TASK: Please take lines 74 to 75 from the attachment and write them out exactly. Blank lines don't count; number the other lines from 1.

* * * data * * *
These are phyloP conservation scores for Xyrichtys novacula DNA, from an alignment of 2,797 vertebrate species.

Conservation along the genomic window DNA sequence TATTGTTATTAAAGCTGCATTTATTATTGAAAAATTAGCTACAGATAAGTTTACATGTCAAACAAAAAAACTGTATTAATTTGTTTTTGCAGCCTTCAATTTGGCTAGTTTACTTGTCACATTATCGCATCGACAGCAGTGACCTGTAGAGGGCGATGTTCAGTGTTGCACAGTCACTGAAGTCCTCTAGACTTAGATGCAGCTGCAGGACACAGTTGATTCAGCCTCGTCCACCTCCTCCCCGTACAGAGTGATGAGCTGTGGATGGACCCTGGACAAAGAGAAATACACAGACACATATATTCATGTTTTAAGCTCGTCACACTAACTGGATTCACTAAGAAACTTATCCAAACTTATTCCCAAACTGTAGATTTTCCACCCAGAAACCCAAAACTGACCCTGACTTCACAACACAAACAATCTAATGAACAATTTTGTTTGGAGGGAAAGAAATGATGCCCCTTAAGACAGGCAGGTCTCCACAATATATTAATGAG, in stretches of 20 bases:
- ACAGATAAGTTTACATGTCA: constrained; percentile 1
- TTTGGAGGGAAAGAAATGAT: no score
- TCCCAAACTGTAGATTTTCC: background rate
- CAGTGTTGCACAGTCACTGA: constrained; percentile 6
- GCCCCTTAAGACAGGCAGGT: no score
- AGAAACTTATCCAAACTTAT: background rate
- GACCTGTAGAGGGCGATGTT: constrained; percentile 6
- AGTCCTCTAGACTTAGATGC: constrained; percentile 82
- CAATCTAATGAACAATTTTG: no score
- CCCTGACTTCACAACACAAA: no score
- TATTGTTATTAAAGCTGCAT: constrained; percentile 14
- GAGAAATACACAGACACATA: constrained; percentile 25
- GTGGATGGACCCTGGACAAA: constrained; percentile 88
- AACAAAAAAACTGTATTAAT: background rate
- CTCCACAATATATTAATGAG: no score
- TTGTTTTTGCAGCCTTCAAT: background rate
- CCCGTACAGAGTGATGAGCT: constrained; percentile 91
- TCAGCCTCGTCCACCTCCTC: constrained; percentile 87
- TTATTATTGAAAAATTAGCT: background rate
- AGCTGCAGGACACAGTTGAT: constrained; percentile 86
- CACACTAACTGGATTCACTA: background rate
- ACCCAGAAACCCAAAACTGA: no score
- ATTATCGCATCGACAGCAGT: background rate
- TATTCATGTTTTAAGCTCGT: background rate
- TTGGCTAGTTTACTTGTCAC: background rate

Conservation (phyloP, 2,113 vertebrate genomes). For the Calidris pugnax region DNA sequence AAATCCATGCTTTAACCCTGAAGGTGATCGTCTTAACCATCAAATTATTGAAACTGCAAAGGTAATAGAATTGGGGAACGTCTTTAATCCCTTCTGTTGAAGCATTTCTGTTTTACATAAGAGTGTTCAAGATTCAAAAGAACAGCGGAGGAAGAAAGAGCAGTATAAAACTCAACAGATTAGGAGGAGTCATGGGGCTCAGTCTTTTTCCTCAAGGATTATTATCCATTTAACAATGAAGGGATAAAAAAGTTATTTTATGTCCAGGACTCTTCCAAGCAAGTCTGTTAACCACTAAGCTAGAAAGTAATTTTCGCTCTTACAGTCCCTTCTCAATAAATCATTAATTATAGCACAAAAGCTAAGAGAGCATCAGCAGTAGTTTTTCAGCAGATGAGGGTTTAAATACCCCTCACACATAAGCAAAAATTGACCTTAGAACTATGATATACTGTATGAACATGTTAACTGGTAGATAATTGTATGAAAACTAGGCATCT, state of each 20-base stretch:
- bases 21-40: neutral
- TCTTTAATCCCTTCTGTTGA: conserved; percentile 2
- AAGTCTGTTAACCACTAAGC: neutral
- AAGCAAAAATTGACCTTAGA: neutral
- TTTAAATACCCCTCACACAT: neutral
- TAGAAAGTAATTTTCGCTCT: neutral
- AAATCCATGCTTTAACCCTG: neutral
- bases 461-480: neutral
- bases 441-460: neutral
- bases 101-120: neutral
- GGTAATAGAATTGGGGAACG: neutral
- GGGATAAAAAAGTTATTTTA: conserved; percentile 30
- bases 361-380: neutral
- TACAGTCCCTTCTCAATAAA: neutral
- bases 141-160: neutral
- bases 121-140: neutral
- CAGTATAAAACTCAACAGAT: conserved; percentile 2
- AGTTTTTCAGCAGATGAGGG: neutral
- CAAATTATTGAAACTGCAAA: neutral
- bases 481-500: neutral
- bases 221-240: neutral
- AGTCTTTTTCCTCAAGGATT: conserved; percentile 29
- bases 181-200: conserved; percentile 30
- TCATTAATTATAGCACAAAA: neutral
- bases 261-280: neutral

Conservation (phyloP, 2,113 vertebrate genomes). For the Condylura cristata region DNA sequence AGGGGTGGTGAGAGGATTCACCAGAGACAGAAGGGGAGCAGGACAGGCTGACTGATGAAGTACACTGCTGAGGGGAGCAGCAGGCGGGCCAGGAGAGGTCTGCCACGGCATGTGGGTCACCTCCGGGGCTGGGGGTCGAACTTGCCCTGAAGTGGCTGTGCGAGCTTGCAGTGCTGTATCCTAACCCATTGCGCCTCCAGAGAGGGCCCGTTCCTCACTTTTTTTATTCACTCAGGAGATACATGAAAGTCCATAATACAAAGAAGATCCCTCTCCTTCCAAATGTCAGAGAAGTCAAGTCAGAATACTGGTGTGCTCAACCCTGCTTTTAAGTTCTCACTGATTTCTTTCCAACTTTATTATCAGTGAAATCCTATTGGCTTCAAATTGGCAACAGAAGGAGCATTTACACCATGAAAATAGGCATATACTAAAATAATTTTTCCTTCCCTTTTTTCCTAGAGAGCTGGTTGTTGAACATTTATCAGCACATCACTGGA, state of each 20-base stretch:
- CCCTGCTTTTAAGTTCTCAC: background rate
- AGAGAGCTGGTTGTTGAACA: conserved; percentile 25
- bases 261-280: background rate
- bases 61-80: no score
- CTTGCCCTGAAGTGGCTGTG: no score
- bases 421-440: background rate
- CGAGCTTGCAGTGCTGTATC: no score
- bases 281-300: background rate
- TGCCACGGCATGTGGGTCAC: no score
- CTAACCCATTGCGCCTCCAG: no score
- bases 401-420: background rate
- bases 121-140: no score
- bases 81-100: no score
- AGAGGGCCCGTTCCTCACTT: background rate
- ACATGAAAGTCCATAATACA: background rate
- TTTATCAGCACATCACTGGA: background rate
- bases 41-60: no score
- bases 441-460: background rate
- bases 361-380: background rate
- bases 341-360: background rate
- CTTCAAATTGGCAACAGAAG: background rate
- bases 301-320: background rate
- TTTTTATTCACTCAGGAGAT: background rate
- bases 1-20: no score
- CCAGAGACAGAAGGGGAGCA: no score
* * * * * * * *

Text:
- bases 341-360: background rate
- CTTCAAATTGGCAACAGAAG: background rate